12 July 2010

CRUD Stored Procedures from Metadata – Part II: The Get, Dropdown and Delete

    If in the previous post on CRUD Stored Procedures from Metadata I shown how could be created automatically a stored procedure for Insert/Update, in this post I’ll show how a similar template could be created in order to create a Get, Dropdown or Delete stored procedure. The so called “Get” stored procedure is used in order to retrieve a record for view/update, and here’s the template for it:  

-- Template for Get stored procedure 
CREATE FUNCTION dbo.TemplateGet( 
@SchemaName nvarchar(50) 
, @TableName nvarchar(50) 
, @id nvarchar(50) 
, @id_data_type nvarchar(50) 
, @attributes nvarchar(max) 
) 
RETURNS nvarchar(max) 
AS  
BEGIN 
SET @attributes = Right(@attributes, Len(@attributes) - CharIndex(',', @attributes)-1) 
RETURN( 'CREATE PROCEDURE ' + @SchemaName + '.pGet' + @TableName + '(' + CHAR(13)+ char(10) +  
     '@' + @ID + ' ' + @id_data_type + ')' + CHAR(13)+ char(10) +  
     'AS' + CHAR(13)+ char(10) +  
     'BEGIN' + CHAR(13)+ char(10) +  
     ' SELECT ' + @attributes + CHAR(13)+ char(10) +  
     ' FROM ' + @SchemaName + '.' + @TableName + CHAR(13)+ char(10) +  
     ' WHERE ' + @ID + '= @' + @ID + CHAR(13)+ char(10) +  
     'END') 
END 

    Here’s the code to generate the Get stored procedure for Person.Address table, its output, respectively the code to test it: 

-- Get stored procedure creation 
 SELECT dbo.TemplateGet( 
[Schema_Name] , Table_Name  
, id  
, id_data_type  
, [attributes]) CodeSP 
FROM dbo.vCRUDMetadata 
WHERE [Schema_Name] = 'Person' 
AND Table_Name = 'Address' 

 
-- the created Get stored procedure 
CREATE PROCEDURE Person.pGetAddress( 
@AddressID int) 
AS 
BEGIN SELECT AddressLine1 , AddressLine2 
, City 
, StateProvinceID 
, PostalCode 
, rowguid 
, ModifiedDate 
FROM Person.Address 
WHERE AddressID= @AddressID 
END 

-- testing the Get stored procedure 
EXEC Person.pGetAddress 1 

    A similar template could be generated also for deletions:

-- Template for Delete stored procedure 
CREATE FUNCTION dbo.TemplateDelete( 
@SchemaName nvarchar(50) 
, @TableName nvarchar(50) 
, @id nvarchar(50) 
, @id_data_type nvarchar(50)) 
RETURNS nvarchar(max) 
AS BEGIN 
RETURN ( 'CREATE PROCEDURE ' + @SchemaName + '.pDelete' + @TableName + '(' + CHAR(13)+ char(10) +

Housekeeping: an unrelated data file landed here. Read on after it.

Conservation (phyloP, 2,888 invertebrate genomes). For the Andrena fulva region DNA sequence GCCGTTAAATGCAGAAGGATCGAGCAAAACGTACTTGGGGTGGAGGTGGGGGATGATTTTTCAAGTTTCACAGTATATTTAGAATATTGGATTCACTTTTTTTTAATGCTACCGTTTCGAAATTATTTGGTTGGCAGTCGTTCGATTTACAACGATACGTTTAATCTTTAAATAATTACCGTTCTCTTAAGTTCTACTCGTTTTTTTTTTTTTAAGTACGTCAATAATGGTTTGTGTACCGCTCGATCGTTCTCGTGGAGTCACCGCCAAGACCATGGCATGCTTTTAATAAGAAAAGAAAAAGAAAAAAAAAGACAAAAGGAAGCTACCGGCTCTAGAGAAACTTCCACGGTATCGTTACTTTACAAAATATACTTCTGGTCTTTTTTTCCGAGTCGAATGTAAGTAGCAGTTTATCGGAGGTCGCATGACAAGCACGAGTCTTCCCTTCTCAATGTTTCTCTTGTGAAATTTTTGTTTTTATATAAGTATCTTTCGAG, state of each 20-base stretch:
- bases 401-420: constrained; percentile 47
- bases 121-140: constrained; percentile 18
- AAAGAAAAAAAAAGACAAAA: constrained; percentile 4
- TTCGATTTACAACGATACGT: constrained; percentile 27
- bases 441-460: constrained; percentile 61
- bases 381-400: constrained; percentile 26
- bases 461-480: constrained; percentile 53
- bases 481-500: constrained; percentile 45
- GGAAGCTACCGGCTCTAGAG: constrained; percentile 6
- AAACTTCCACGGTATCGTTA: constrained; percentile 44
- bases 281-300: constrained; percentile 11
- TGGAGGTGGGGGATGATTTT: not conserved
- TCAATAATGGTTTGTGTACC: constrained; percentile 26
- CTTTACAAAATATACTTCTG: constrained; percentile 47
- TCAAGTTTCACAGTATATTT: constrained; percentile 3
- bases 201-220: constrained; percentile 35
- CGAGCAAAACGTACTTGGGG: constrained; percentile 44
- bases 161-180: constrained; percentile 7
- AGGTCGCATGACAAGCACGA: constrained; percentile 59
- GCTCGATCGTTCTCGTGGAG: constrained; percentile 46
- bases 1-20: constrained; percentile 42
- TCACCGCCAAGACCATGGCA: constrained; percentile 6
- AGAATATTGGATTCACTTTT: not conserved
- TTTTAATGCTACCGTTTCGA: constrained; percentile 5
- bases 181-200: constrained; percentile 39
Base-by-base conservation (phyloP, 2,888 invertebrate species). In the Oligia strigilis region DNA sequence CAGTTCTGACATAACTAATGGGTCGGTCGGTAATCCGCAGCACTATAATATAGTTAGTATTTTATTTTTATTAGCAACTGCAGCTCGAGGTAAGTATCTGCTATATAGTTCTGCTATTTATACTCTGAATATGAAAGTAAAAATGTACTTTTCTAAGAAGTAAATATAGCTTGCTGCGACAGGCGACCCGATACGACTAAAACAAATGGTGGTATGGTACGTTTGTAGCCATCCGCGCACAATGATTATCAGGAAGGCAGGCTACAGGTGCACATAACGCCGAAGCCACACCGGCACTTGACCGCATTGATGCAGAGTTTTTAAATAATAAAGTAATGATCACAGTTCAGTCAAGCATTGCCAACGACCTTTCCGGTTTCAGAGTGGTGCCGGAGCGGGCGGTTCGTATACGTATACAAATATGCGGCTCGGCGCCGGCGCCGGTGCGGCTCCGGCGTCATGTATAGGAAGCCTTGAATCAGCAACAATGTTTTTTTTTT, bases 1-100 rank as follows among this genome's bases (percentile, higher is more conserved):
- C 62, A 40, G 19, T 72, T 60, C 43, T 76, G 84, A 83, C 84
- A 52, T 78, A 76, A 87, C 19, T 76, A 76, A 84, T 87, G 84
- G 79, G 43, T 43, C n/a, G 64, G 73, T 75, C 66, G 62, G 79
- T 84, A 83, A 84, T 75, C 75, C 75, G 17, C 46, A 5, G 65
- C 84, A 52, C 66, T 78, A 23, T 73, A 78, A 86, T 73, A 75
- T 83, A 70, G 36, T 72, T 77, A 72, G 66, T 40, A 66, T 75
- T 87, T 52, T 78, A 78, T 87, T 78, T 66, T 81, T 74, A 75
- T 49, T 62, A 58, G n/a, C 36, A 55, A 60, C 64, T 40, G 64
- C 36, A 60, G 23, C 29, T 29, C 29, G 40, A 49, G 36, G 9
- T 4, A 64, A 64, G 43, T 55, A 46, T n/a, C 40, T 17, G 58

'@' + @ID + ' ' + @id_data_type + ')' + CHAR(13)+ char(10) +  
     'AS' + CHAR(13)+ char(10) +  
     'BEGIN' + CHAR(13)+ char(10) +  
     ' DELETE FROM ' + @SchemaName + '.' + @TableName + CHAR(13)+ char(10) +  
     ' WHERE ' + @ID + '= @' + @ID + CHAR(13)+ char(10) +  
     'END') 
END 

    Here’s the code to generate the Delete stored procedure for Person.Address table, its output, respectively the code to test it: 
 
-- Delete stored procedure creation 
 SELECT dbo.TemplateDelete( 
[Schema_Name] , Table_Name  
, id  
, id_data_type) CodeSP 
FROM dbo.vCRUDMetadata 
WHERE [Schema_Name] = 'Person' 
AND Table_Name = 'Address' 

-- the created Delete stored procedure 
CREATE PROCEDURE Person.pDeleteAddress( 
@AddressID int) 
AS 
BEGIN DELETE FROM Person.Address 
WHERE AddressID= @AddressID 
END           

 -- testing the Delete stored procedure 
 EXEC Person.pDeleteAddress 1   

    The Dropdown stored procedure, how its name denotes, it returns the list of values needed in order to populate a dropdown, usually the ID and the Name or Description behind the respective ID. The ID is already stored in the view, though the Name behind the ID could be a little trickier to get, though not impossible. For example many data models use the “Name” and “Description” ad literam, while in some cases the table name. AdventureWorks database uses the first technique, so here’s the template, its output, respectively the code to test it:     

-- Template for Dropdown stored procedure 
CREATE FUNCTION dbo.TemplateDropdown( 
@SchemaName nvarchar(50) 
, @TableName nvarchar(50) 
, @id nvarchar(50)) 
RETURNS nvarchar(max) 
AS  
BEGIN 
RETURN( 'CREATE PROCEDURE ' + @SchemaName + '.pDropdown' + @TableName + CHAR(13)+ char(10) +  
     'AS' + CHAR(13)+ char(10) +  
     'BEGIN' + CHAR(13)+ char(10) +  
     ' SELECT ' + @ID + CHAR(13)+ char(10) +  
     ' , Name AS ' + @TableName + CHAR(13)+ char(10) +  
     ' FROM ' + @SchemaName + '.' + @TableName + CHAR(13)+ char(10) +  
     ' ORDER BY Name ' + CHAR(13)+ char(10) +  
     'END') 
END  

-- Dropdown stored procedure creation 
SELECT dbo.TemplateDropdown( 
[Schema_Name] 
, Table_Name  
, id) CodeSP 
FROM dbo.vCRUDMetadata 
WHERE [Schema_Name] = 'Production' 
AND Table_Name = 'ProductSubcategory' 

-- the created Dropdown stored procedure 
CREATE PROCEDURE Production.pDropdownProductSubcategory 
AS 
BEGIN SELECT ProductSubcategoryID 
, Name AS ProductSubcategory 
FROM Production.ProductSubcategory 
ORDER BY Name  
END       
        
-- testing the Dropdown stored procedure
EXEC Production.pDropdownProductSubcategory 

   The stored procedures could be adapted to specific requirements. Please note they are not necessarily designed for general purposes but just as an example on how the creation of stored procedures could be automated. Sometimes it depends also on whether the database was designed for this purpose – for example in the data models I built the UID is always the first attribute in a table, the first parameter in a stored procedure and so on. Usually I’m trying to built a template which could be easier modified for other purposes using copy paste or semiautomated methods, thus attempting to eliminate as much as possible the repetitive tasks. The templates could be modified to enforce special formatting or to include metadata.  

     In general I’m creating also a stored procedure for searching within a table, and as I encapsulate the logic in a view, in theory the view metadata could be used to generate the respective stored procedure in a semiautomatic manner too.

Happy Coding!   

No comments:

Related Posts Plugin for WordPress, Blogger...